The purpose of this study of housing is to investigate the concept of housing as multifunctional in relationship to housing satisfaction and link the important features to available housing options. Theory suggest housing is broken down into three dimensions: dwelling, neighborhood, and personal. Each dimension is examined, then an overall satisfaction if determined based upon individual households' needs and desires. The specific needs and desires of housing satisfaction of low socioeconomic-status, singleparent mothers is examined and how it is addressed in specific housing alternatives is evaluated. The limitations of the market forces are taken into consideration with an overall view of the housing market. In response, housing policies are considered. A gap between the policymakers and those who are recipients of the policy is suggested. A descriptive analysis of housing satisfaction that employs such an appropriate specification is estimated for various strata of a 1995 sample of Wooster, Ohio residents through the use of questionnaires. Further data was collected through housing authorities in the Wooster area by interviews. Results provide support for the theory; Policy options conformed to conventional forms neglecting the ideas of a multivariate, multilevel analysis of housing satisfaction. This study opens up questions for further empirical work in the field. The following framework will guide one to an understanding that collective housing can provide a form of affordable housing that is more sensitive to the housing satisfaction of low socioeconomic-status, single-parent mothers.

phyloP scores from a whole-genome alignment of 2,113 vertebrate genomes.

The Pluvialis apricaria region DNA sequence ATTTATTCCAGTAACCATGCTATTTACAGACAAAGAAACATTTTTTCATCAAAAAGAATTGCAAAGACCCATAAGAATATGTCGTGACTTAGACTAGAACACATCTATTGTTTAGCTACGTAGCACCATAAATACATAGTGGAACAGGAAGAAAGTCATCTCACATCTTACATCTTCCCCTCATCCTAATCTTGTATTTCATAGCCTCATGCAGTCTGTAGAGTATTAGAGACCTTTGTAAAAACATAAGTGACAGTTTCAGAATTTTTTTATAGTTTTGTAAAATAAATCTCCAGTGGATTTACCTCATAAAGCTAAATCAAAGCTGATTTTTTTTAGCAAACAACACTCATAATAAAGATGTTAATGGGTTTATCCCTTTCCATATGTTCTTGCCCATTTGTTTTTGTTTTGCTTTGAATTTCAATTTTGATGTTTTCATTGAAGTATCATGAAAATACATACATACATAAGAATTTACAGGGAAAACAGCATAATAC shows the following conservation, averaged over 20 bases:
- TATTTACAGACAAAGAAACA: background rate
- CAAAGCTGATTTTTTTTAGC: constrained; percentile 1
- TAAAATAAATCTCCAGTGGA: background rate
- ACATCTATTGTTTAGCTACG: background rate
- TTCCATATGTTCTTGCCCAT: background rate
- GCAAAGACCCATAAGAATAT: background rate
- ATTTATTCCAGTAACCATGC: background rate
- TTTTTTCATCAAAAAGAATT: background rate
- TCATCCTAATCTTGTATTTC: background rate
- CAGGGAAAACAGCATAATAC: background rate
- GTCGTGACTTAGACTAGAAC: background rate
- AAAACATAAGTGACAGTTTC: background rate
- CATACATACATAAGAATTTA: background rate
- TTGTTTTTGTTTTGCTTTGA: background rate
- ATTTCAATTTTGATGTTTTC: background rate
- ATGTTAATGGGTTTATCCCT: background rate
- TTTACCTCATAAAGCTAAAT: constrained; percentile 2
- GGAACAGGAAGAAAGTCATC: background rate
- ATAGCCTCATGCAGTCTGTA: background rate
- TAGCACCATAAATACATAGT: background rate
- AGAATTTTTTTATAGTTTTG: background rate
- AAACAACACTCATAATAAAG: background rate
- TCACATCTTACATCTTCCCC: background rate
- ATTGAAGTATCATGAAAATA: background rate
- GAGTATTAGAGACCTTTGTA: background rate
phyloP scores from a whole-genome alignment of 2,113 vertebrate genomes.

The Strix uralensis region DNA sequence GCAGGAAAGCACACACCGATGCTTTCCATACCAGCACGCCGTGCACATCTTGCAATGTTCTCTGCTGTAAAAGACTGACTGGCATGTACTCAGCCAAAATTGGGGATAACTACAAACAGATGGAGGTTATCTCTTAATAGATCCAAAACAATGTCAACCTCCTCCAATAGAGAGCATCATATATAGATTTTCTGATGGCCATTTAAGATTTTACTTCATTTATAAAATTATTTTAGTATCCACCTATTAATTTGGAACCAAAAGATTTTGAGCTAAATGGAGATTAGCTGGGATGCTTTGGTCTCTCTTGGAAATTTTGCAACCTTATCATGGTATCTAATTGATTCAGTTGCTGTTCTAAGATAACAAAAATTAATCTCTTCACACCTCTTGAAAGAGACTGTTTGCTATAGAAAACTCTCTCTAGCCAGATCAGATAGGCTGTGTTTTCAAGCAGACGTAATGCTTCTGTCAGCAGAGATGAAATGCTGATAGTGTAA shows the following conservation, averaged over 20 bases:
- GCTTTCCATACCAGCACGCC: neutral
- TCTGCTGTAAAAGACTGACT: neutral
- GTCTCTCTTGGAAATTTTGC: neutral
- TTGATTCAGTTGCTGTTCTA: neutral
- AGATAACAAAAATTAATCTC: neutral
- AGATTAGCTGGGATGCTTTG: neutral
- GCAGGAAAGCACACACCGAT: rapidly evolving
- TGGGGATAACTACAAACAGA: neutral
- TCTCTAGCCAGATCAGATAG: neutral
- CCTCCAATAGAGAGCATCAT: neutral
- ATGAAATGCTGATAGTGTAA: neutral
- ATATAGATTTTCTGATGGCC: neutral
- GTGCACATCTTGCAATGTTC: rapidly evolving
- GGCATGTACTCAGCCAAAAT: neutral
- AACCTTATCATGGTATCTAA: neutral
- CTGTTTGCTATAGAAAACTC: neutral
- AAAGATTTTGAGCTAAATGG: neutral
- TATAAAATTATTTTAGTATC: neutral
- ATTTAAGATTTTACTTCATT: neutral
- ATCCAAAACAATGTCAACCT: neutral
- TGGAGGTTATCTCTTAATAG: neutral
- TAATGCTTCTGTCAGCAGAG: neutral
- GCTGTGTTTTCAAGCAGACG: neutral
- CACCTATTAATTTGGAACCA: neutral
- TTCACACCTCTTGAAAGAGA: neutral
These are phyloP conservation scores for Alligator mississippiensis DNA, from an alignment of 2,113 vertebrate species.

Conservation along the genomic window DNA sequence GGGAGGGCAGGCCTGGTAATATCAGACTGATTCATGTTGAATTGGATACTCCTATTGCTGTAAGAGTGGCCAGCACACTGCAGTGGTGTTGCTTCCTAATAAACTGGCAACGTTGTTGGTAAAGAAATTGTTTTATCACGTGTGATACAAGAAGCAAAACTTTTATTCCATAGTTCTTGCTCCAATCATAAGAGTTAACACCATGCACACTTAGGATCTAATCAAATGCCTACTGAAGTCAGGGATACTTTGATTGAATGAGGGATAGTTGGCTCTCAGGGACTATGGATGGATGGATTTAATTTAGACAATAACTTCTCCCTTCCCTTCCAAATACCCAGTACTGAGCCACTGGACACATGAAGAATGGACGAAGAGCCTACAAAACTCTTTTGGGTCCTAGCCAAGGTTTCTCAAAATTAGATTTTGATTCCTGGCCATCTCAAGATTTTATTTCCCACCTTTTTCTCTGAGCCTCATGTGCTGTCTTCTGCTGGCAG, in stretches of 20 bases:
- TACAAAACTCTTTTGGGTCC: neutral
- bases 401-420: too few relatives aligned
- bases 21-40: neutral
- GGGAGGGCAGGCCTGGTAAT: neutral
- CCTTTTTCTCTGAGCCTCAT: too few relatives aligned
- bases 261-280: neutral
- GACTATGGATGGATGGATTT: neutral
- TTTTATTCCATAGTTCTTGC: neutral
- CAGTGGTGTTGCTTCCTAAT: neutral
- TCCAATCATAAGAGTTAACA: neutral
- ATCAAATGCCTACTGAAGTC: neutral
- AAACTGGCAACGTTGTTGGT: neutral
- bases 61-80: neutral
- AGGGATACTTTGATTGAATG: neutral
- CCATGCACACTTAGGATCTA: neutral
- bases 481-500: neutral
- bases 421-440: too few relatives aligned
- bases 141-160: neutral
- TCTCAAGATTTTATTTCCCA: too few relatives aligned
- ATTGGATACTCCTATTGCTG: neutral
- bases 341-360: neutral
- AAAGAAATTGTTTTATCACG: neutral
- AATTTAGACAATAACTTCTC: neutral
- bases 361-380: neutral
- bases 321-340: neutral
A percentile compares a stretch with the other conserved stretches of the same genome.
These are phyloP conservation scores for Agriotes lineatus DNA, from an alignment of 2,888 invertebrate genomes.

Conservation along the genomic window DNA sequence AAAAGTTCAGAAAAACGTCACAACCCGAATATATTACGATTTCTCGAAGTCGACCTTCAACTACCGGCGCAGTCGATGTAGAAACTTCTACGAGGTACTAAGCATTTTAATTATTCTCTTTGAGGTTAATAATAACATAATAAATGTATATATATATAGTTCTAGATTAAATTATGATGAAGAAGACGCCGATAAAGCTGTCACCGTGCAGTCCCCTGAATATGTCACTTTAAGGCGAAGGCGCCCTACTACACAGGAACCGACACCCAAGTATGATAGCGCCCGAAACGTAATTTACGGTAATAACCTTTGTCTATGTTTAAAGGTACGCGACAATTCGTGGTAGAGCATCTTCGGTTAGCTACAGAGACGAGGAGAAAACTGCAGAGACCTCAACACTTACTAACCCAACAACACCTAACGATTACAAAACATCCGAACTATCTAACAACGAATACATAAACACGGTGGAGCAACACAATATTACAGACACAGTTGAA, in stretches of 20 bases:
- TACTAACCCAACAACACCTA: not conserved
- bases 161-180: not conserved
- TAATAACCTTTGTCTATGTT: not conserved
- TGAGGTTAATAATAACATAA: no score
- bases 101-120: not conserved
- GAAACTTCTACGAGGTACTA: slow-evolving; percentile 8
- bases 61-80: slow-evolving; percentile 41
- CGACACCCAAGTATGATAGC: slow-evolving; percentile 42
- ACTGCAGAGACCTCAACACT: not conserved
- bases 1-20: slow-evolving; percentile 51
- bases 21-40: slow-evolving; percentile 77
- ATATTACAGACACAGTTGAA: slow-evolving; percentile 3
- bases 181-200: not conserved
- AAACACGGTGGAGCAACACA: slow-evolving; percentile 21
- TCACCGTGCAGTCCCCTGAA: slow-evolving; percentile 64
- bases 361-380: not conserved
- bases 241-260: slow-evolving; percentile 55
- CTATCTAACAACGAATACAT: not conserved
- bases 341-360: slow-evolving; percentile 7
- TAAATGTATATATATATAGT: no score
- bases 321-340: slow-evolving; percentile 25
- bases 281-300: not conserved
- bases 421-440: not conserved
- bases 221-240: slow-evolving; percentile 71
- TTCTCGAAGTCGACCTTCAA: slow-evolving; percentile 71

Burnell, James


Urban Studies

Publication Date


Degree Granted

Bachelor of Arts

Document Type

Senior Independent Study Thesis

Available for download on Thursday, January 01, 2150

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© Copyright 1995 Mary L. Smucker